Category Archives: Launch / Landing

InSight Ready to Land on Mars

Tomorrow is the day! InSight lands on Mars! Coverage should be pretty easy to find, we will of course have it so if you cannot get NASA TV, check in here at 09:00 UTC / 14:00 ET for a mirror of NASA’s Public channel

NASA also posted a time line of spacecraft actions I thought was pretty interesting, mostly because of the exactness of the timing.

I added in the UTC times below, funny NASA doesn’t do that. No matter, but if I mess up the conversions, it’s my error and not NASA’s. Remember the Beagles! (LOL)

Here’s the time line NASA published:
11:40 a.m. PST (2:40 p.m. EST / 19:40 UTC) — Separation from the cruise stage that carried the mission to Mars
11:41 a.m. PST (2:41 p.m. EST / 19:41 UTC) — Turn to orient the spacecraft properly for atmospheric entry
11:47 a.m. PST (2:47 p.m. EST / 19:47 UTC) — Atmospheric entry at about 12,300 mph (19,800 kph), beginning the entry, descent and landing phase
11:49 a.m. PST (2:49 p.m. EST / 19:49 UTC) — Peak heating of the protective heat shield reaches about 2,700°F (about 1,500°C)
15 seconds later — Peak deceleration, with the intense heating causing possible temporary dropouts in radio signals
11:51 a.m. PST (2:51 p.m. EST / 19:51 UTC) — Parachute deployment
15 seconds later — Separation from the heat shield
10 seconds later — Deployment of the lander’s three legs
11:52 a.m. PST (2:52 p.m. EST / 19:52 UTC) — Activation of the radar that will sense the distance to the ground
11:53 a.m. PST (2:53 p.m. EST / 19:53 UTC) — First acquisition of the radar signal
20 seconds later — Separation from the back shell and parachute
0.5 second later — The retrorockets, or descent engines, begin firing
2.5 seconds later — Start of the “gravity turn” to get the lander into the proper orientation for landing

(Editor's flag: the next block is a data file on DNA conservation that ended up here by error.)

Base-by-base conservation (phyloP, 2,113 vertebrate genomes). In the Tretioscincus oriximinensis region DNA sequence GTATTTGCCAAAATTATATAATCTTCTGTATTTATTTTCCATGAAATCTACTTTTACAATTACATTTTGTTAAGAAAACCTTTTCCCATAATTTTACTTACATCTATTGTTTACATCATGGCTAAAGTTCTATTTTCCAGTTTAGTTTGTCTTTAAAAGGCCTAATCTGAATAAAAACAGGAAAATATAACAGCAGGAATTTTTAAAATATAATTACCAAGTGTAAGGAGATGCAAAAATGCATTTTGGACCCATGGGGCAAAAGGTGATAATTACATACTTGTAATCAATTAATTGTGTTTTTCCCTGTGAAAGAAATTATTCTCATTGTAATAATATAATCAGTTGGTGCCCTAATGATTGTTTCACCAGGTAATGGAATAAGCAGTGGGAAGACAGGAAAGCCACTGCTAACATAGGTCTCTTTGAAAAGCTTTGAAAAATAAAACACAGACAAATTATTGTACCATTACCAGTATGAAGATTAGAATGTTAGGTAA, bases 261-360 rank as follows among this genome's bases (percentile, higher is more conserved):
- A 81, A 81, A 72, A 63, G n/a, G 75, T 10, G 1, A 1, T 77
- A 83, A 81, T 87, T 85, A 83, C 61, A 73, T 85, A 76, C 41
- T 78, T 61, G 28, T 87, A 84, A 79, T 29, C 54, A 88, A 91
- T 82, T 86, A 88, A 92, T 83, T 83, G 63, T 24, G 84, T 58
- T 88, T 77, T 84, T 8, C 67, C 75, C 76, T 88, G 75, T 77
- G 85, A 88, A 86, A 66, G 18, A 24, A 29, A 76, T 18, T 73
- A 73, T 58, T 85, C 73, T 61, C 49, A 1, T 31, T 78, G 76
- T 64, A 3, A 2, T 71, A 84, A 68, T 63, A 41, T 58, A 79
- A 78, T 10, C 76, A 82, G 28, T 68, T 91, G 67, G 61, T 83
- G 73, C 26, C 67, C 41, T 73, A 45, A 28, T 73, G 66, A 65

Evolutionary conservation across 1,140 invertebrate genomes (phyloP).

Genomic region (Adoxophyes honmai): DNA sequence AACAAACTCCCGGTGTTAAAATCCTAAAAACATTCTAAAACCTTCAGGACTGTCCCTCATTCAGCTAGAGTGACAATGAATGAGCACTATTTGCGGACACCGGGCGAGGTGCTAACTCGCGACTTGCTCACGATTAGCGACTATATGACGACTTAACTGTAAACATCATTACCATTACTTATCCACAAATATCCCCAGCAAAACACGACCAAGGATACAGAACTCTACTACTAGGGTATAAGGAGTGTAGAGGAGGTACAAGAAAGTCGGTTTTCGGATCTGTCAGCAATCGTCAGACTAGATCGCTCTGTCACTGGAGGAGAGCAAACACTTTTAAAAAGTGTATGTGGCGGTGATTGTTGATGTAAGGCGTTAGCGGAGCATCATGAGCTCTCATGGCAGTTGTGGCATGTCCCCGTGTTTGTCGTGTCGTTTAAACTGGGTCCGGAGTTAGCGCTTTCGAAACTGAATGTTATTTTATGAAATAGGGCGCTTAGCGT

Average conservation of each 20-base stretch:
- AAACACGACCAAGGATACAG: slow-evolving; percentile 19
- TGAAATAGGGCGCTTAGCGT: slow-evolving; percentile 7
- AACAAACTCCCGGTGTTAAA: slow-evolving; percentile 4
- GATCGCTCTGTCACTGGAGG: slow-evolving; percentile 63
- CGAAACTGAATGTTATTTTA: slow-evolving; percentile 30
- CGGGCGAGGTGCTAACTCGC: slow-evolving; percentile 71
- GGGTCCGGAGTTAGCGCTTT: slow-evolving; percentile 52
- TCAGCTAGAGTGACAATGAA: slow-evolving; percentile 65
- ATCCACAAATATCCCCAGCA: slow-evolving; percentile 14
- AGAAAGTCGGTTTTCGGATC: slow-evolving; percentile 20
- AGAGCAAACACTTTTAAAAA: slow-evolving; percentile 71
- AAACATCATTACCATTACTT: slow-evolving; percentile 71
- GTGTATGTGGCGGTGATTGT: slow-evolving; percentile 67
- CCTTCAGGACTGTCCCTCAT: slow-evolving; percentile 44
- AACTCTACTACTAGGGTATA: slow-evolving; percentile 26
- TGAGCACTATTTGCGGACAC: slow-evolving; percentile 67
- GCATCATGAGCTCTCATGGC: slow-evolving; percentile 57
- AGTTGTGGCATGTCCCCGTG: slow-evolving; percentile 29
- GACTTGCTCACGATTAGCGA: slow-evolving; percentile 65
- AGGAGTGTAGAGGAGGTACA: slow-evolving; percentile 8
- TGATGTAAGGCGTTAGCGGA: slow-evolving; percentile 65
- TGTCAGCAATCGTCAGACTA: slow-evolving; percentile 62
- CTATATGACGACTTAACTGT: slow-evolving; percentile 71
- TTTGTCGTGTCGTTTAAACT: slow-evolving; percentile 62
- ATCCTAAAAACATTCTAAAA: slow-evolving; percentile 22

22 seconds later — InSight begins slowing to a constant velocity (from 17 mph to a constant 5 mph, or from 27 kph to 8 kph) for its soft landing
11:54 a.m. PST (2:54 p.m. EST / 19:54 UTC) — Expected touchdown on the surface of Mars
12:01 p.m. PST (3:01 p.m. EST / 20:01 UTC) — “Beep” from InSight’s X-band radio directly back to Earth, indicating InSight is alive and functioning on the surface of Mars
No earlier than 12:04 p.m. PST (3:04 p.m. EST / 20:04 UTC), but possibly the next day — First image from InSight on the surface of Mars
No earlier than 5:35 p.m. PST (8:35 p.m. EST / 01:35 UTC) — Confirmation from InSight via NASA’s Mars Odyssey orbiter that InSight’s solar arrays have deployed.

Arianespace Launches VV13 – Replay

Arianespace launched an Earth observation satellite for the Kingdom of Morocco, the MOHAMMED VI – B. The launch took place yesterday (20 Nov 2018)at Europe’s Spaceport in French Guiana

has successfully launched the MOHAMMED VI – B Earth observation satellite, developed for the Kingdom of Morocco.

Yes, I did attempt a live feed and a live feed was available, however I have had quite a few issues fouling my attempts. I’m afraid this computer is on the way out. For now things seem to be running.

Launching Cygnus NG-10 – Replay

Nice launch, here is the replay. I was going to leave the live video up for the continuing coverage but decided not. If anything is not going as it should I will up date to be sure.

Delayed from yesterday here is the Cygnus NG-10 cargo-spaceship

Rocket: Antares 230 Rocket.

Launch site: Wallops Flight Facility from Virginia

Destination: International Space Station

Launch time 09:01 UTC

Space X Launches Es’hail-2 – REPLAY

Another great launch from SpaceX. This time around it was Es’hail-2 mission for Qatar and is put communications satellite into orbit.

If you missed the LIVE launch don’t feel too bad, I did also; but thankfully I have both power and internet back!

There are a couple more launches coming right up too so check back, yes four launches in almost as many days.

Tomorrow: Cygnus cargo-spaceship to the ISS, time 09:01 UTC / 04:01 EST

It’s Business Time

Here’s a replay of the launch of Electron rocket called”It’s Business Time” by Rocket Lab. Launch time was 03:50 UTC / 16:50 NZDT 11 November 2018.

I believe the payload was a number of small satellites including at least one to provide connectivity to “the internet of things” which is interesting.

Congratulations Rocket Lab for the beautiful launch and great video!!